Her son, Antal Post de Bekessy, who maintained homes in New York and later Pennsylvania, frequently visited France and Austria. Antal remained very attached to the St Paul School of Concord, New Hampshire, and to Princeton University, from which he graduated. Throughout his life, Antal worked with many important artistic and cultural institutions, including not only Hillwood, but the Metropolitan Museum of Art in New York City and the Belvedere Museum in Vienna and the Vienna Opera. His efforts in support of the conservation and the appreciation of French art and architecture were recognized by the Minister of French Culture, which raised him to the order of Chevalier des Arts et des Lettres. Antal was also an avid collector, eclectic in his interests and tastes but especially passionate about 19th century romanticism and 20th century modernism. He paid special homage to the Austro-Hungarian roots of his father, the courageous writer and novelist Janos de Bekessy (also known as Hans Habe), through his notable acquisition of Austrian art, including drawings by artists of the Viennese Secession group such as Koloman Moser and Herbert Boeckl.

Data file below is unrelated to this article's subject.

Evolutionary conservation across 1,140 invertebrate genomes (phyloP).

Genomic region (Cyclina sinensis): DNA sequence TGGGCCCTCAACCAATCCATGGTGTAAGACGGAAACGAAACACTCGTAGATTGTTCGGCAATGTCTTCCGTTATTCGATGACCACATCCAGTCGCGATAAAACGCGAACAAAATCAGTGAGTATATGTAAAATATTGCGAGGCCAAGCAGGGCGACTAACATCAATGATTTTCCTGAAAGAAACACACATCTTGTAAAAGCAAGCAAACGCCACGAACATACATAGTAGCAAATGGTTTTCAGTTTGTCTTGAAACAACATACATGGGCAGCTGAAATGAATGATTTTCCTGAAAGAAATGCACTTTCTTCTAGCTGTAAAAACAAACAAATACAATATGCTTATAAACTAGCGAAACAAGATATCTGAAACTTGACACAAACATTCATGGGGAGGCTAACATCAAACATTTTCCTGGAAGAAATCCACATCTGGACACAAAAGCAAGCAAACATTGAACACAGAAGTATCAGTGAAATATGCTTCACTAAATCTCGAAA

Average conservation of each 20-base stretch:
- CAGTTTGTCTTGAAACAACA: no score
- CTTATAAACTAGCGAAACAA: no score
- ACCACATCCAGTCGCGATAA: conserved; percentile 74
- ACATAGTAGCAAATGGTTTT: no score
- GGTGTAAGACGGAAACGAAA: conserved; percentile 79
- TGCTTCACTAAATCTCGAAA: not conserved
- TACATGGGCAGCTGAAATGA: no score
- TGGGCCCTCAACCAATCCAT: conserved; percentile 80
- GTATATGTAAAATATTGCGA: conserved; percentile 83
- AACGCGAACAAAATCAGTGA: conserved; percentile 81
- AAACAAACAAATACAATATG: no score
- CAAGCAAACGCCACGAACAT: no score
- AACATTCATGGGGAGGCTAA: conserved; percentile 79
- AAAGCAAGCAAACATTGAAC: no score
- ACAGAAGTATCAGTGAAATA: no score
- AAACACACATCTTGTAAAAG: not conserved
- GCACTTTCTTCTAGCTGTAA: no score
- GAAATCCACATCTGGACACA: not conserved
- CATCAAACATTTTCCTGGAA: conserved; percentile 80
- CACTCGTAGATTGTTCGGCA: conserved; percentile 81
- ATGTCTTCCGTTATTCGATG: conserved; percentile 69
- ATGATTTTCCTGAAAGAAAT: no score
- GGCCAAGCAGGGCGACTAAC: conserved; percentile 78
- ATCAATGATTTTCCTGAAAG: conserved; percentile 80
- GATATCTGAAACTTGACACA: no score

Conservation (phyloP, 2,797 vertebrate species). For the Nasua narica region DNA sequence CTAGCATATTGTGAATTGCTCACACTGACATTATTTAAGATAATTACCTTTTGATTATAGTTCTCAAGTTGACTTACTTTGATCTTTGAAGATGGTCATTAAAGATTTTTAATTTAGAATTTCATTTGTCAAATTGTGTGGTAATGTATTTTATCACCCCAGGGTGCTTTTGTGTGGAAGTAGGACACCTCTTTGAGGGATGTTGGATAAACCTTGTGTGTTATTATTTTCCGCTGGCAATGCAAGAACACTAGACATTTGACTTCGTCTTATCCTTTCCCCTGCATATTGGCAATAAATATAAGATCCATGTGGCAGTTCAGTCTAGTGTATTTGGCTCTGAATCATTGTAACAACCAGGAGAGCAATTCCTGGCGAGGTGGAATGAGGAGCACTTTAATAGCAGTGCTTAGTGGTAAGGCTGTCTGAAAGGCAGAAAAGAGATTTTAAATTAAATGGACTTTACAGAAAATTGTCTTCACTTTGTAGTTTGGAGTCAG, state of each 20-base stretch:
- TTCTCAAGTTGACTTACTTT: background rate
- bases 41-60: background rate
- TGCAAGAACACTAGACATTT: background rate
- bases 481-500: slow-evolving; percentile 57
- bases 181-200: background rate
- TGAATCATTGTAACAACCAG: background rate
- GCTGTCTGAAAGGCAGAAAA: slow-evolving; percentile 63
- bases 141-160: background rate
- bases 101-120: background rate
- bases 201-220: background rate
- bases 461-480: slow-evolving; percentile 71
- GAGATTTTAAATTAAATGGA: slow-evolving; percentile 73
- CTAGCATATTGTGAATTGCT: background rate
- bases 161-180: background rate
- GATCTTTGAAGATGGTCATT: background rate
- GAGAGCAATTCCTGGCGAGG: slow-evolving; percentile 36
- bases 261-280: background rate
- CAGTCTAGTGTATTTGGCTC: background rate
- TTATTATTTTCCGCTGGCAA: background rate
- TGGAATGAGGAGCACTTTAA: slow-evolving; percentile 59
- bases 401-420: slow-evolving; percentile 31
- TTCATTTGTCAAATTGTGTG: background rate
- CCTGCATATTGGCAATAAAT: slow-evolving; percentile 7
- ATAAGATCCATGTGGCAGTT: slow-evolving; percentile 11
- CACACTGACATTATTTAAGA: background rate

In sum, the collections bequeathed by Eleanor Post Close and Antal Post de Bekessy that form the objects of the sale reflect their dedication and passion for the expression of beauty and the manifestation of the highest culture and taste, thus continuing faithfully and assiduously the aesthetic and cultural heritage they inherited from their mother and grandmother, the extraordinary Marjorie Merriweather Post.
Please note that lots with a low estimate below or equal to € 2,000 will be sold without a reserve price, as well as lots marked with a white rectangular symbol in front of the estimate.